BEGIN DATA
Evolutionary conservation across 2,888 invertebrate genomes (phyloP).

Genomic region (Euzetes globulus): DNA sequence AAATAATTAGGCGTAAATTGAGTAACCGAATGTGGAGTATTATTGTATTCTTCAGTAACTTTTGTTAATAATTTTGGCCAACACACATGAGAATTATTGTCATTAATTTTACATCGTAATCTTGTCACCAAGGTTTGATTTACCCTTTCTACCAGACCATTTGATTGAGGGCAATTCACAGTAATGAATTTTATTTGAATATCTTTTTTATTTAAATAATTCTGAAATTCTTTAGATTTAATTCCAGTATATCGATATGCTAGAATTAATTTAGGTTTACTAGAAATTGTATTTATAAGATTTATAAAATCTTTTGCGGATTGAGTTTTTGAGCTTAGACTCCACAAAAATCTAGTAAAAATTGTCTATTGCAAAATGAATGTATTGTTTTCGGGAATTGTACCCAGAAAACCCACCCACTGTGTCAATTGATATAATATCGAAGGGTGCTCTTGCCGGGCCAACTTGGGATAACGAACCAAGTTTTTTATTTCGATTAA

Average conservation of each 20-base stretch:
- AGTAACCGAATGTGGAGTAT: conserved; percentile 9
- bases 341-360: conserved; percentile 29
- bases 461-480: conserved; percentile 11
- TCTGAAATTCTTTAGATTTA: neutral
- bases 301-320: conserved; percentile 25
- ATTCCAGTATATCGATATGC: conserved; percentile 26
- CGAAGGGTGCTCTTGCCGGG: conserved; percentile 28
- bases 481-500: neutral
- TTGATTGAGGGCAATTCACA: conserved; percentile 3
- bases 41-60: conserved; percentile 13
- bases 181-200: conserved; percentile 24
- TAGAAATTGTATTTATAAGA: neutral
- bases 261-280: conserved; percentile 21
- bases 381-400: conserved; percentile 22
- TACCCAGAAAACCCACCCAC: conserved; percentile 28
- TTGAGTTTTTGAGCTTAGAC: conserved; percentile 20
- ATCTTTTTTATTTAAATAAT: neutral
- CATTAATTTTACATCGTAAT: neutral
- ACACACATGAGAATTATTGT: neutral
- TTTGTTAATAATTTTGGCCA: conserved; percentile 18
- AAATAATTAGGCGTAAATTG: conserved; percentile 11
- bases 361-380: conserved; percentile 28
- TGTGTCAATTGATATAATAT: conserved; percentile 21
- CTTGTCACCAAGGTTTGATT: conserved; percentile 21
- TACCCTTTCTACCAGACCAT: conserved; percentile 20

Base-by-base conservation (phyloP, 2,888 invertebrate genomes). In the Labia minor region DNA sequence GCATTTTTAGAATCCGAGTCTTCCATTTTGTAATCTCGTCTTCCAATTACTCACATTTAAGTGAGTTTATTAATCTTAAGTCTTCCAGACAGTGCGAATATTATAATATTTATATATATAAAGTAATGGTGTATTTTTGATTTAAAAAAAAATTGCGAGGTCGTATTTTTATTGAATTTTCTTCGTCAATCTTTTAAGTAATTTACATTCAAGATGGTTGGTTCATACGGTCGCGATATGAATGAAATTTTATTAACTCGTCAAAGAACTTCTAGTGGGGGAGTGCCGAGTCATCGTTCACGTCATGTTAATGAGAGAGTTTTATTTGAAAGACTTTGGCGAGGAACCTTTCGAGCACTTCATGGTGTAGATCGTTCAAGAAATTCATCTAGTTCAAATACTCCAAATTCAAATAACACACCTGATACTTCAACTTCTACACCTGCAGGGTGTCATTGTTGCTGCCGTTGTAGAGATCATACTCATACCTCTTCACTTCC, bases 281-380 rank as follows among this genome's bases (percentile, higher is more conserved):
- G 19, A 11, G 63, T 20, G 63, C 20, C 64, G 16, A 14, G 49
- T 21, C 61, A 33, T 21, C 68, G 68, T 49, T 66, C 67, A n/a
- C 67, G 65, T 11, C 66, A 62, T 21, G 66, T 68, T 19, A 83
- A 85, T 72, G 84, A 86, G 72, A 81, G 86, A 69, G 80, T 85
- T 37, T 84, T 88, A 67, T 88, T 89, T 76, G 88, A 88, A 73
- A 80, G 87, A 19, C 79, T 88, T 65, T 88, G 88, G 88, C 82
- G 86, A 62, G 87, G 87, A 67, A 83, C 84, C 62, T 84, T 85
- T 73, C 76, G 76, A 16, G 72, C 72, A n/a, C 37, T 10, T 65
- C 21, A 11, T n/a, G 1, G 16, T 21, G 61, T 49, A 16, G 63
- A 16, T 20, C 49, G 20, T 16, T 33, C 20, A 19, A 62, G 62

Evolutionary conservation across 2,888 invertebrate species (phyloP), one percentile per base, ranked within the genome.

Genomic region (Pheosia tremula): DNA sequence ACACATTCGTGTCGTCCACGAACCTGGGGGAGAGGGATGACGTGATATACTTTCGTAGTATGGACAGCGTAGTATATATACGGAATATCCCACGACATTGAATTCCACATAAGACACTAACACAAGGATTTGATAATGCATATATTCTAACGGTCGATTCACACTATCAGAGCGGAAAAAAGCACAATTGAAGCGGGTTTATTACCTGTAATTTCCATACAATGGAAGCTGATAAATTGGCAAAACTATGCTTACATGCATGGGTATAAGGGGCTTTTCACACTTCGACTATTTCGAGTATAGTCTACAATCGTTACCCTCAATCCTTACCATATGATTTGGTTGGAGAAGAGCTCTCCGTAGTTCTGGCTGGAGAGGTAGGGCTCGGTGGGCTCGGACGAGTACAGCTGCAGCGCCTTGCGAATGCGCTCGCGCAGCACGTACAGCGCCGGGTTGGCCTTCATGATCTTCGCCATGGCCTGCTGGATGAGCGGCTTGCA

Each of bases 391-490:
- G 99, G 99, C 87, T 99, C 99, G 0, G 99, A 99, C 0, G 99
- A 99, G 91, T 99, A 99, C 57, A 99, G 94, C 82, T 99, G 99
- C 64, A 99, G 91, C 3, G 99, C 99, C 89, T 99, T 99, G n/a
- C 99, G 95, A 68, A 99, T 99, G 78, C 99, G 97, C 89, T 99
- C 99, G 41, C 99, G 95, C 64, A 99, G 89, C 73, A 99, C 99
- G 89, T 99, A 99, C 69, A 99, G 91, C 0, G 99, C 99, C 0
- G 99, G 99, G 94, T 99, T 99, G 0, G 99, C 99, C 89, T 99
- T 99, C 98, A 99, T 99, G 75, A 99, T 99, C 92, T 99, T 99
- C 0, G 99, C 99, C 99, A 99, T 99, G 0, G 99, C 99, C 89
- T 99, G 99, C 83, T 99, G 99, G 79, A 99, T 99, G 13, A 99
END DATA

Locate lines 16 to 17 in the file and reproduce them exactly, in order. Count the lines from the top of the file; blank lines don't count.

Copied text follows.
- bases 261-280: conserved; percentile 21
- bases 381-400: conserved; percentile 22